FIG. 3 shows one example of a transmitter embodying the presnet invention. As shown in FIG. 3, a signal output circuit 302 comprises a negative pulse signal output part 3021 and a positive pulse signal output part 3022. The negative signal output circuit 3021 comprises a series circiut of a PNP transistor 317 and an NPN transistor 318 connected across both ends of a D.C. power source 301. The collectors of both transistors 317 and 318 are commonly connected to an output line 302c, and their bases are connected through resisters 314 and 315 commonly to a negative input terminal 302a, respectively. The positive signal output circuit 3022 comprises a single PNP type transistors 319, collector thereof being connected to another output line 302e. The base of the transistor 319 is connected through a resister 316 to a positive pulse signal input terminal 302b. The output lines 302c and 302e are connected, through a first switching circuit S1 and a second switching circuit S2, to a center conductor of a coaxial transmission line 306.

In the first switching circuit S1, the emitter of the NPN transistor 305 is connected to the signal output line 302c through a capacitor 303, and also is connected to an anode of a cathode-grounded diode 304. The base of the NPN transistor 305 is connected through a resistor 312 to the first input terminal 302a of the first signal output circuit 3021. In the second switching circuit S2, the emitter of the PNP transistor 310 is connected to the signal output line 302e through the diode 309 whose anode is connected to the collector of the transistor 319 of the second signal output circuit 3022, and also is grounded through a capacitor 308. The base of the PNP transistor 310 is connected through a resistor 313 and an inverter 311 to the second signal output circuit 3022.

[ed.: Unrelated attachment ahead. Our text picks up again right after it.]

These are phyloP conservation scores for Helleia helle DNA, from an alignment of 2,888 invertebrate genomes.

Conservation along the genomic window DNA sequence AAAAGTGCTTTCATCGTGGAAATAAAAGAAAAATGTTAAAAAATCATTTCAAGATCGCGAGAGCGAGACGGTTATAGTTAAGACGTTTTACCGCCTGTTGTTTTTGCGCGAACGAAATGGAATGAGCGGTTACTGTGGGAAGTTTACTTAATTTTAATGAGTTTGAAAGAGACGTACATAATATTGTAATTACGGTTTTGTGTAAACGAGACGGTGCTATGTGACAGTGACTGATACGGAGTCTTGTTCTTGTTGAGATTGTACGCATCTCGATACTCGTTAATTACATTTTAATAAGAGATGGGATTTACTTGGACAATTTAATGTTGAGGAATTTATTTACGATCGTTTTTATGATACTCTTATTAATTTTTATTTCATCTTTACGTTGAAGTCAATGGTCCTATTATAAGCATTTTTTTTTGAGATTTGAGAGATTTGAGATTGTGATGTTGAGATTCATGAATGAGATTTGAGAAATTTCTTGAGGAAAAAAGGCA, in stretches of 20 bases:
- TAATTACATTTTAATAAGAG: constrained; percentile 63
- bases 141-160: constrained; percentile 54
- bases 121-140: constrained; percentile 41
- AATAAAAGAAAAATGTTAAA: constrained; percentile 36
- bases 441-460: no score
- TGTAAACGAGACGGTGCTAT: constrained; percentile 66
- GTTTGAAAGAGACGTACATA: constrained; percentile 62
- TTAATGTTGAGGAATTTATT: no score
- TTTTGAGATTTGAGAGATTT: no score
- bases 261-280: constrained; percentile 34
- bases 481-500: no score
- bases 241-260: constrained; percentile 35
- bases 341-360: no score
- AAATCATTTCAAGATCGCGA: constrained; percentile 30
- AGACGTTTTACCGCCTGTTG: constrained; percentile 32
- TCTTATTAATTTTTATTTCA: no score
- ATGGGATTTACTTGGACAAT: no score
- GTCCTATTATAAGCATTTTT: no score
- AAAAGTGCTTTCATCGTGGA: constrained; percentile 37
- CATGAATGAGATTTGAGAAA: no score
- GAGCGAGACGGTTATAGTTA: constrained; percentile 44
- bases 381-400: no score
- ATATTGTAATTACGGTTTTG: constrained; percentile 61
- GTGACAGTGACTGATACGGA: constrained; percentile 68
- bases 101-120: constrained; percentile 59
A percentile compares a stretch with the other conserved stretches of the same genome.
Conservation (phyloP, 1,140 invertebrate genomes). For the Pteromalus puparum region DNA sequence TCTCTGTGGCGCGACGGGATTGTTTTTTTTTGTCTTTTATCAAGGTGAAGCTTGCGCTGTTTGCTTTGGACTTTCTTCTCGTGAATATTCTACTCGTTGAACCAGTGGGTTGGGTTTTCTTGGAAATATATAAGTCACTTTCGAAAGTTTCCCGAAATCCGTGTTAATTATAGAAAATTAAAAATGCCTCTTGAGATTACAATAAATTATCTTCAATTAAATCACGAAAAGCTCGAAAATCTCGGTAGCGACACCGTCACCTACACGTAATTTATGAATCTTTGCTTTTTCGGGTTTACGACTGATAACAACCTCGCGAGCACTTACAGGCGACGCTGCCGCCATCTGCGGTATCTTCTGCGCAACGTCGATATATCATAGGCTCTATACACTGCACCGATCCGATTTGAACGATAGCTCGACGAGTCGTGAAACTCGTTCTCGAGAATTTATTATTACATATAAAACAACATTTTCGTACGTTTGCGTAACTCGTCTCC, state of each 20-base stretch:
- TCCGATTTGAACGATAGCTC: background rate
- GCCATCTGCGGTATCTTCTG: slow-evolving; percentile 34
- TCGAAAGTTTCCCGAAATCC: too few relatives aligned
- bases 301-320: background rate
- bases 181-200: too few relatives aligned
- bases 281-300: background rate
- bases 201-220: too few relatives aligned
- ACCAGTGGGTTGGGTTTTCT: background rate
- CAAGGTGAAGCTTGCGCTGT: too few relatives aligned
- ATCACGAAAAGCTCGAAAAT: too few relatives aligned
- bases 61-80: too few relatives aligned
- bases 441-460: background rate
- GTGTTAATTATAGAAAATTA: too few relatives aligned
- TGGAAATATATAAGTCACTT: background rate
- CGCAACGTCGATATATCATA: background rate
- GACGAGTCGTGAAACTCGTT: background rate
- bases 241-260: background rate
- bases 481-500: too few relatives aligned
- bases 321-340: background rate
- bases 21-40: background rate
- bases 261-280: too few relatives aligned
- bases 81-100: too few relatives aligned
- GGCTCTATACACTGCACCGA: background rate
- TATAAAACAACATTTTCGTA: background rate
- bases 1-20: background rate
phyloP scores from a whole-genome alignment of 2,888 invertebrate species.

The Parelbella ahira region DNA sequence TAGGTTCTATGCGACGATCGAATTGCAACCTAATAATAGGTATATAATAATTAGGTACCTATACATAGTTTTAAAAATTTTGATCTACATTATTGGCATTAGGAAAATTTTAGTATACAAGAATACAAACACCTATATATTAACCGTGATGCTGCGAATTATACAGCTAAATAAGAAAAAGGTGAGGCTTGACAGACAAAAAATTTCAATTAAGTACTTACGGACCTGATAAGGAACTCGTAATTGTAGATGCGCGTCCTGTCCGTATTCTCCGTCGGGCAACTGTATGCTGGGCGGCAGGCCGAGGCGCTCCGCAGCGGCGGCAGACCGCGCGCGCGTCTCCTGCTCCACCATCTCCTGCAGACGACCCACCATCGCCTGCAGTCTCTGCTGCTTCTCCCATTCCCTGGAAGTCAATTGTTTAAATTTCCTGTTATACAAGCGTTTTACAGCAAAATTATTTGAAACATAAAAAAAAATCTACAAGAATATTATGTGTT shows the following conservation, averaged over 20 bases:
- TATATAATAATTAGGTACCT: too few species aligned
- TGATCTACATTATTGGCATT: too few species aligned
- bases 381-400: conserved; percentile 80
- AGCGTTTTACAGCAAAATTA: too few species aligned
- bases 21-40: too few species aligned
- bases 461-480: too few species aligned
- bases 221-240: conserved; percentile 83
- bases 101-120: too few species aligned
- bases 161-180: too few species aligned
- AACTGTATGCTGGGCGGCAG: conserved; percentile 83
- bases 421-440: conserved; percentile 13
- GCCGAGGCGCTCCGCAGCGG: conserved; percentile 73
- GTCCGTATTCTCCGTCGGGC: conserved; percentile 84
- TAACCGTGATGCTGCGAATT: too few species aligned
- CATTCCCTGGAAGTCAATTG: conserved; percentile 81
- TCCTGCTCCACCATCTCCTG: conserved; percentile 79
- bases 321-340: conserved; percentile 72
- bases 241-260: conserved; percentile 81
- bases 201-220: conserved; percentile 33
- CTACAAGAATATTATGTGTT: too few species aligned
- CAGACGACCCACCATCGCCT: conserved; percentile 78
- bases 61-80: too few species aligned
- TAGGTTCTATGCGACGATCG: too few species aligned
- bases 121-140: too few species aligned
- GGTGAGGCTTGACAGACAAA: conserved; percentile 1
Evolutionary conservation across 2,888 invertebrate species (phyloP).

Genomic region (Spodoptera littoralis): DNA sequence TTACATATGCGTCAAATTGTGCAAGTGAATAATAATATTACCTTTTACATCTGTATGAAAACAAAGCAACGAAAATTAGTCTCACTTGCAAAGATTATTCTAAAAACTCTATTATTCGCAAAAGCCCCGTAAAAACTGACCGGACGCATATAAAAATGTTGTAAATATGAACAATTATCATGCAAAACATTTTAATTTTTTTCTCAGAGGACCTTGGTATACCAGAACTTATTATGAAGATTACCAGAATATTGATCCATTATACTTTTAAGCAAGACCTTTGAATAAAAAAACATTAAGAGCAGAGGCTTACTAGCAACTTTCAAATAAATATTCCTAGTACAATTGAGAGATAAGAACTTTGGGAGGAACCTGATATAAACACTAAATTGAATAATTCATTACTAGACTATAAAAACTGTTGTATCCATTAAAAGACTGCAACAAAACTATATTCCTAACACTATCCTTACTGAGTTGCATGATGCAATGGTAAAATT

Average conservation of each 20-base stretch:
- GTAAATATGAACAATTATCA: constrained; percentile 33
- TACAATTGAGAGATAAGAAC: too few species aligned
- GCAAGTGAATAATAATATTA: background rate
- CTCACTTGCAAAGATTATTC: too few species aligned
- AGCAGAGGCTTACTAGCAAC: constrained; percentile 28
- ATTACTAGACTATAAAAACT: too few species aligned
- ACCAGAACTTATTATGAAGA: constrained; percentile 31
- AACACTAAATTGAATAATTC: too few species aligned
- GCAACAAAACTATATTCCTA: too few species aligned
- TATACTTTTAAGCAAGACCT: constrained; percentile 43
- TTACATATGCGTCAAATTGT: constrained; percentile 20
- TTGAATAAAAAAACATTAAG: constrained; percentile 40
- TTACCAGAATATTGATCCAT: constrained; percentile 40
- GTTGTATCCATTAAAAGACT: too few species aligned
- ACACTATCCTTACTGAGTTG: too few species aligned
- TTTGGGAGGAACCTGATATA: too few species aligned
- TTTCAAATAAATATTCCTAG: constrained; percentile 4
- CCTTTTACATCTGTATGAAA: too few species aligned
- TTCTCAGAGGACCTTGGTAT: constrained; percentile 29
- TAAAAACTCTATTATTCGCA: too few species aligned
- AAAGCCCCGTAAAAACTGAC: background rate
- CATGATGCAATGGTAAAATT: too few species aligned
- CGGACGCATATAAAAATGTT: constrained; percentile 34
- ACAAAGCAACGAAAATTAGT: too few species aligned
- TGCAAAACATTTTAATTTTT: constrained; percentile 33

The collectors of the NPN transistor 305 of the first switching circuit 305 and the PNP transistor 310 of the second transistor are commonly connected to the center conductor of the coaxial line 306.

The operation of the circuit of FIG. 3 is as follows. The input terminal 302a is normally at low level (hereinafter is referred to as L), whereby the transistor 317 is ON and the transistor 318 is OFF, thereby charging the capacitor 303 through the diode 304 by a current 320, to give a higher potential to the side of the output line 302c than the side of the cathode-grounded diode 304. At that time, the emitter-collector circuit of the transistor 305 if OFF since the line 302d to the input terminal 302a is L. When the input terminal 302a turns to high level (hereinafter is referred to as H), the transistors 317 and 318 turn OFF and ON, respectively, thereby turning the signal output line 302c to L. At the same time, the line 302d turns H, and hence the transistors 305 turns ON, thereby allowing the charge stored in the capacitor 303 discharge therethrough, hence inducing a current 321 from the center conductor of the coaxial line 306 through the transistor 318 to the ground. By this current 321, a negative polarity pulse is transmitted to the transmission line 306.

The input terminal 302b is also normally L, whereby the transistor 319 is ON, and the capacitor 308 is charged by a current 322 through the diode 309 to the ground. Therefore, a higher potential than the ground is given to the side of the cathode of the diode 309. Since the input terminal is L, the output of the inverter 311 is H, and hence the transistor 310 is OFF. When the input terminal 302b turns H, the transistor 319 is turned OFF; and at the same time the line 302f becomes H, and at the same time, the base of the transistor 310 is turned to L, and the transistor 310 turns ON. Therefore the charge stored in the capacitor 308 is discharged by a current 323 from the diode cathode side through the emitter-collector circuit of the transistor 310 to the center conductor of the coaxial line 306. By this current 323, a positive polarity pulse is transmitted to the transmission line 306.

According to the above-mentioned configuration, there is no fear of producing sags or back-swings due to the differentiation by low inductive load on the transmission line, since transmitter of the present invention uses no pulse transformer to be connected to the transmission line. Besides, there is no delay of the transmitted signal since no inductive element is used in the above-mentioned transmitter. Furthermore, since the transmitter is made without transformer or inductive device, it is possible to integrate on an IC a large number of the transmitter within a very small size.